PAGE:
Science and Technology – A Yearly Review

Image taken from Flickr
An image of Pluto taken by the New Horizons spacecraft (credit: NASA)

s&tBy Stuart Proctor – Reporter


So, after a very busy year in both my life and the scientific world, the Pluto’s science blog is back.

After a year-long hiatus, during which many remarkable events (for better or worse) occurred, I figured that we were about due a catch-up. So buckle in for a quick tour of the year; a year in which we battled a bug, contacted a comet, said hi to a dwarf planet and vaccinated for viruses.

  1. Ebola killed thousands of people in Western Africa, and nearly spread elsewhere.

The summer of 2014 saw the academic year finish on a sour note as the Ebola virus, specifically the Zaire Ebola Virus (or ZEBOV), swept through Western Africa and killed thousands along the way.

14723720857_3b2890a7fb_oBy August, it was estimated that around 3000 people had been infected by this deadly strain, around half of whom had subsequently succumbed to its effects; a mortality rate of about 50%, level with pneumonic plague and gastrointestinal anthrax. The historical mortality rate of ZEBOV is 83%.

The symptoms are nasty too. Ebola is a type of illness known as a haemorrhagghic fever, meaning that one of the main symptoms is a large amount of blood loss, leading to failure of the circulatory system, and by extension, the organs upon which the body relies.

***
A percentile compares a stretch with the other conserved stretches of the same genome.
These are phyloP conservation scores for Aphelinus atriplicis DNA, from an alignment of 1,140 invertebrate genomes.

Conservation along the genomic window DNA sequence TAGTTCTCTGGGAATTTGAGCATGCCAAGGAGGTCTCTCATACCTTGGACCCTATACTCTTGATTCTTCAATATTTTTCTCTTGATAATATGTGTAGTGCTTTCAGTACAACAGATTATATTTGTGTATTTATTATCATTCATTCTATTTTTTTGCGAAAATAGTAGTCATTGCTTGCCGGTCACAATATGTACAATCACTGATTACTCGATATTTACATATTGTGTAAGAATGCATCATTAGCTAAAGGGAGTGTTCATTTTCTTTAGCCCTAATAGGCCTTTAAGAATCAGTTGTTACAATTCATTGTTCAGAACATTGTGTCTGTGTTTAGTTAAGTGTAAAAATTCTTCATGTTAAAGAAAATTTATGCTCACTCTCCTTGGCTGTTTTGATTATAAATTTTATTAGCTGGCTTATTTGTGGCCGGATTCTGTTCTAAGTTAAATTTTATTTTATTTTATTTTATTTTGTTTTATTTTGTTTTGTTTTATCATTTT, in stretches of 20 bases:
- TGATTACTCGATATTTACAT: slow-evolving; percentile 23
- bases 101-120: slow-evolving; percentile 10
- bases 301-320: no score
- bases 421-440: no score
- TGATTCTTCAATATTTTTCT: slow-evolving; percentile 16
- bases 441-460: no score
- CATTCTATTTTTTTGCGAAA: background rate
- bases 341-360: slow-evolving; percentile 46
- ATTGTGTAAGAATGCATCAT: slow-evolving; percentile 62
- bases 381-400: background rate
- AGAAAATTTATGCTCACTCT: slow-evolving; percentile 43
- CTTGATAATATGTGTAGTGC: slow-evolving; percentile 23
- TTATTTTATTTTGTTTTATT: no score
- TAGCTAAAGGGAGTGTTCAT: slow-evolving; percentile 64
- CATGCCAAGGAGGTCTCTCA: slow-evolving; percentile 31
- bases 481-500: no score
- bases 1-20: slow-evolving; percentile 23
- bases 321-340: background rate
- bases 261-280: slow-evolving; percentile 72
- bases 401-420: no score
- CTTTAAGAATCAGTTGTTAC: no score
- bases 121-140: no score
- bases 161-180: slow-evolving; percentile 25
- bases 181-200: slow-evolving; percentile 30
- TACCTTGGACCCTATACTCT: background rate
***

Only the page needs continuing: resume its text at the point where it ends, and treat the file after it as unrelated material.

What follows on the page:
Sufferers may also exhibit similar symptoms to flu, such as vomiting and diarrhoea. All of this makes Ebola particularly difficult to treat, especially as it is spread by contact with the bodily fluids of another infected person; a number of medical staff involved in treating those infected were themselves infected as a result.

Now, though, treatments are on the horizon. 2 vaccines, ChAd3-ZEBOV and VSV-EBOV, are undergoing phased trials in Guinea and Sierra Leone. Other vaccines and treatments are also under consideration. Soon then, the Ebola outbreak may be contained.

  1. We landed on a comet, although not quite as we intended.

A little later, deep into the first semester when the air was starting to get a little chilly, a machine on a lump of ice and rock millions of kilometres away said “Touchdown.” After ten years of hitching a lift from the Rosetta spacecraft, little Philae bounced its way onto the surface of 67P (or to give it its full name, 67P/Churyumov-Gerasimenko; try saying that after a few drinks!). The bouncing was not intentional; on the way down, the harpoons meant to tie the craft to the comet failed, resulting in a 2-hour trampoline ride and a landing below a cliff face – not exactly ideal for a solar-powered spacecraft with only a few days of battery life.

The project’s scientists quickly set Philae to work, drilling into the surface to gather as much data as possible before the lander shut down. In the end, they managed to complete most of the priority tasks, ensuring that whatever happened afterwards, the mission could be regarded as a success. As it happens, Philae awoke again months later, to reveal that it had discovered complex organic compounds – the building blocks for life as we know it. Though it is not known whether these compounds originated on the comet or elsewhere in space, one thing is for sure; comets like 67P could have given life to the early Earth.